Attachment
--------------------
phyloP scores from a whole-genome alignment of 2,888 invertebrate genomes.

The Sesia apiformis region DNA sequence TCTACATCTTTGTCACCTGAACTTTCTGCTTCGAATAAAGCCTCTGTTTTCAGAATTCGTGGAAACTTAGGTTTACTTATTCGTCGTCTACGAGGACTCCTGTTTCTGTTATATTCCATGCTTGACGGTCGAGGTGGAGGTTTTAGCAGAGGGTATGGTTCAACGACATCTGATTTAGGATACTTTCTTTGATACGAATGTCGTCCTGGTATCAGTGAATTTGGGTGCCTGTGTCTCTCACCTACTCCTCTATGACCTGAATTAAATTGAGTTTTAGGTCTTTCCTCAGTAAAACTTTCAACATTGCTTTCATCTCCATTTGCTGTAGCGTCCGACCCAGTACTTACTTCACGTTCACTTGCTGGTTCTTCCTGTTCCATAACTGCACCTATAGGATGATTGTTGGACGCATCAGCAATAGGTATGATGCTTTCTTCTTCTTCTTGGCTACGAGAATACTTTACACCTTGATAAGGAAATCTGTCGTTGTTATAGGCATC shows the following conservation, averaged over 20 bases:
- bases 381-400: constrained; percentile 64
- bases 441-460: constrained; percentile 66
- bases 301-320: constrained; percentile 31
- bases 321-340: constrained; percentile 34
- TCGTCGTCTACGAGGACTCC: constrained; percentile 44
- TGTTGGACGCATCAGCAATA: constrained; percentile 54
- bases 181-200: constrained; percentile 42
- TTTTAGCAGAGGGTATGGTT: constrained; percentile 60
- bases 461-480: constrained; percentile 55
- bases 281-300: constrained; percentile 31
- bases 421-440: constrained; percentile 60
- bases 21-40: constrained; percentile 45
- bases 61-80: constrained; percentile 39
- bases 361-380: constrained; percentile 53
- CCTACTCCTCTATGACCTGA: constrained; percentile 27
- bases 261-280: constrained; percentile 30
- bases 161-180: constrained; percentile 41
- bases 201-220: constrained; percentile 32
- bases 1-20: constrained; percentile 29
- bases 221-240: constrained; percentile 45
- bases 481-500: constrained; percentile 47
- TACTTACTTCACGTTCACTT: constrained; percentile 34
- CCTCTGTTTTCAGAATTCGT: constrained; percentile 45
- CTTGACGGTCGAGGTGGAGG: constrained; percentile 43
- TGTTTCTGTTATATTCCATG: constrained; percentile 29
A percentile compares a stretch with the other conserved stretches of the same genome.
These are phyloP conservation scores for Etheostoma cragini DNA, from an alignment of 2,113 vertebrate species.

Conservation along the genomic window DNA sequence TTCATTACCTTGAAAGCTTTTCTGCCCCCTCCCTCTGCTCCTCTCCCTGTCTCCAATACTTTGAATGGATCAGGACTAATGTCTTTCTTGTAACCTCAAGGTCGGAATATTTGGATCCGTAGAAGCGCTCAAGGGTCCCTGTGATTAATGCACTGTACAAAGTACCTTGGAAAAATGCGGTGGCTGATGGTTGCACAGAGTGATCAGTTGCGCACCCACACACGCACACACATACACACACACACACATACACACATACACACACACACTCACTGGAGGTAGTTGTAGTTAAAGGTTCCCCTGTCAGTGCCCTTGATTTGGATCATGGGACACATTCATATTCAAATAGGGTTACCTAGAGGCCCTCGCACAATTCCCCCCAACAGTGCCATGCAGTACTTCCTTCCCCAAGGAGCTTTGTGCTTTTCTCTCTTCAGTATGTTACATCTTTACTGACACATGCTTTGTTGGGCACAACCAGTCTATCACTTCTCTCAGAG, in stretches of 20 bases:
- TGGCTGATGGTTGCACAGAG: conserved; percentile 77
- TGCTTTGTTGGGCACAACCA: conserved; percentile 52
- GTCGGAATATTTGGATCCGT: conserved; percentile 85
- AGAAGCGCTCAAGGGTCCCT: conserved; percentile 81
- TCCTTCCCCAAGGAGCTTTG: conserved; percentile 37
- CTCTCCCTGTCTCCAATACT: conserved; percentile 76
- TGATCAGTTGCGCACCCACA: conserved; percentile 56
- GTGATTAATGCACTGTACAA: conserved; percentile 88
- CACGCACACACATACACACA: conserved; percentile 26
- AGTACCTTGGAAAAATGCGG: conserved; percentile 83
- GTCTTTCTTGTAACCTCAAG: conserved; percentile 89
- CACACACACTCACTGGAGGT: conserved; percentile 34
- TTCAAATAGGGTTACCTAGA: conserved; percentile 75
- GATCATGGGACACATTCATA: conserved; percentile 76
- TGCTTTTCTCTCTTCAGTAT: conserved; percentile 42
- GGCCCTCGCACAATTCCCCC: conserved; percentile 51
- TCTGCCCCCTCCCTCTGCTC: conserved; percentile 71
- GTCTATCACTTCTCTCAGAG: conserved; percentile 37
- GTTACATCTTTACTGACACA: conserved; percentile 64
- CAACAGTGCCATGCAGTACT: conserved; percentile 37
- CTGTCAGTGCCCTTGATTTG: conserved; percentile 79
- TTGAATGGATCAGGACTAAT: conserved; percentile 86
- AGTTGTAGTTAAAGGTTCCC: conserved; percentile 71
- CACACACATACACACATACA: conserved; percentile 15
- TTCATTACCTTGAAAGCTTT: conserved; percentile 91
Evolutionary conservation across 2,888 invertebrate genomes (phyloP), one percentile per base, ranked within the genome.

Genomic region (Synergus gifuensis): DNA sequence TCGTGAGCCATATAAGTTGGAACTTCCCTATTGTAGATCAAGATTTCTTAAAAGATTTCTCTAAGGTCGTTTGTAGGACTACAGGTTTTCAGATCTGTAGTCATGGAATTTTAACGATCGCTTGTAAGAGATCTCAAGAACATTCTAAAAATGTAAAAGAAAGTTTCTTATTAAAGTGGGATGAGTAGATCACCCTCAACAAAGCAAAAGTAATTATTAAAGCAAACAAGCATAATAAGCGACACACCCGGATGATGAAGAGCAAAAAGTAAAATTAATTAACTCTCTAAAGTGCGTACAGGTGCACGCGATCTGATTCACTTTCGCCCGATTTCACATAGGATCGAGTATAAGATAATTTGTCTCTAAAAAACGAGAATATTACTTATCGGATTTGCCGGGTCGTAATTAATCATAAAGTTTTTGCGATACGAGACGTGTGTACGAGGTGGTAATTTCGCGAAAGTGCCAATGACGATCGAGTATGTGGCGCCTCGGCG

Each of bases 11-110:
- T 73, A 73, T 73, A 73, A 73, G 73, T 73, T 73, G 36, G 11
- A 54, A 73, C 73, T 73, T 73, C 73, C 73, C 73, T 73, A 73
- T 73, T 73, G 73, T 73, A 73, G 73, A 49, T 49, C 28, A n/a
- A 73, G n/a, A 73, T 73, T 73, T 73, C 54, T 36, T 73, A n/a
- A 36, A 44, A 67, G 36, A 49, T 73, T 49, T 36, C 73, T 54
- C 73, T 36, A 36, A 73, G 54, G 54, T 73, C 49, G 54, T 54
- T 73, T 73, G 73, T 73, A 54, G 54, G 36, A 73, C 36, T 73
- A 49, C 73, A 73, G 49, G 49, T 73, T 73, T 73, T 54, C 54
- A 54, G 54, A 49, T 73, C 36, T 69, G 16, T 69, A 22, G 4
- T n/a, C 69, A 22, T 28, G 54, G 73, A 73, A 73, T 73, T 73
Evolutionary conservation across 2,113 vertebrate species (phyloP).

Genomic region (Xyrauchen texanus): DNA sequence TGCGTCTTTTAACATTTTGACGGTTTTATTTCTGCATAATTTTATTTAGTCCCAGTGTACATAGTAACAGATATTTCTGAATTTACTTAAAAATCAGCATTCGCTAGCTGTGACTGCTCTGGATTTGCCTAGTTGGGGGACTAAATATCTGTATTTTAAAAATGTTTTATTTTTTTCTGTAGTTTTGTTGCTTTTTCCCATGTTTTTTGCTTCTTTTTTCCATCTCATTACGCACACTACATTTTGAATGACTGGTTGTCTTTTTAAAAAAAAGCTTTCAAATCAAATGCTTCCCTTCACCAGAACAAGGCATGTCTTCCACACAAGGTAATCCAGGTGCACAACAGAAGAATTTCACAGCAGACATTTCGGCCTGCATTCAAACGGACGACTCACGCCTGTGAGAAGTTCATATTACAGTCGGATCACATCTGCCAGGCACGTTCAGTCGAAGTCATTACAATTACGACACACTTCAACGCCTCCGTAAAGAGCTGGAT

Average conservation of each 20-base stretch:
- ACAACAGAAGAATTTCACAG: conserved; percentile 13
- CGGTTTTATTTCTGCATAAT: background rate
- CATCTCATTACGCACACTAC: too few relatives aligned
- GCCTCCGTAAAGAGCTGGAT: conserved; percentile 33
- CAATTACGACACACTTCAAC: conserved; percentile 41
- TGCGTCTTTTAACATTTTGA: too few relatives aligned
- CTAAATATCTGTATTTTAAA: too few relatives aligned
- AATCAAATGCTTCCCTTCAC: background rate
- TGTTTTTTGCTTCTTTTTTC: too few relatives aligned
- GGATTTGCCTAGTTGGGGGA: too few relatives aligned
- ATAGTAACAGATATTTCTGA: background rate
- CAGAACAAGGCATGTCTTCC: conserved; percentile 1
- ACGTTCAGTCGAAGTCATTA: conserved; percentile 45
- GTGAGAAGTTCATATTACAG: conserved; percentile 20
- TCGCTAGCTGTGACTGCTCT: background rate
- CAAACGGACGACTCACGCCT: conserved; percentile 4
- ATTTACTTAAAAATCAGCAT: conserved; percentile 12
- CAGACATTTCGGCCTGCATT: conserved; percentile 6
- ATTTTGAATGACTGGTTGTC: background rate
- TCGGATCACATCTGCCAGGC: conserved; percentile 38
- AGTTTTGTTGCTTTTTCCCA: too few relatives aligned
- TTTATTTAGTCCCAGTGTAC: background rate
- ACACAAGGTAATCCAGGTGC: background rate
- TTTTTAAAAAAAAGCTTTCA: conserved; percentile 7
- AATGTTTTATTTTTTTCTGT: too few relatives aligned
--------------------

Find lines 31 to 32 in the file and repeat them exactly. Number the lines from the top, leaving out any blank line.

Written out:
- TGGCTGATGGTTGCACAGAG: conserved; percentile 77
- TGCTTTGTTGGGCACAACCA: conserved; percentile 52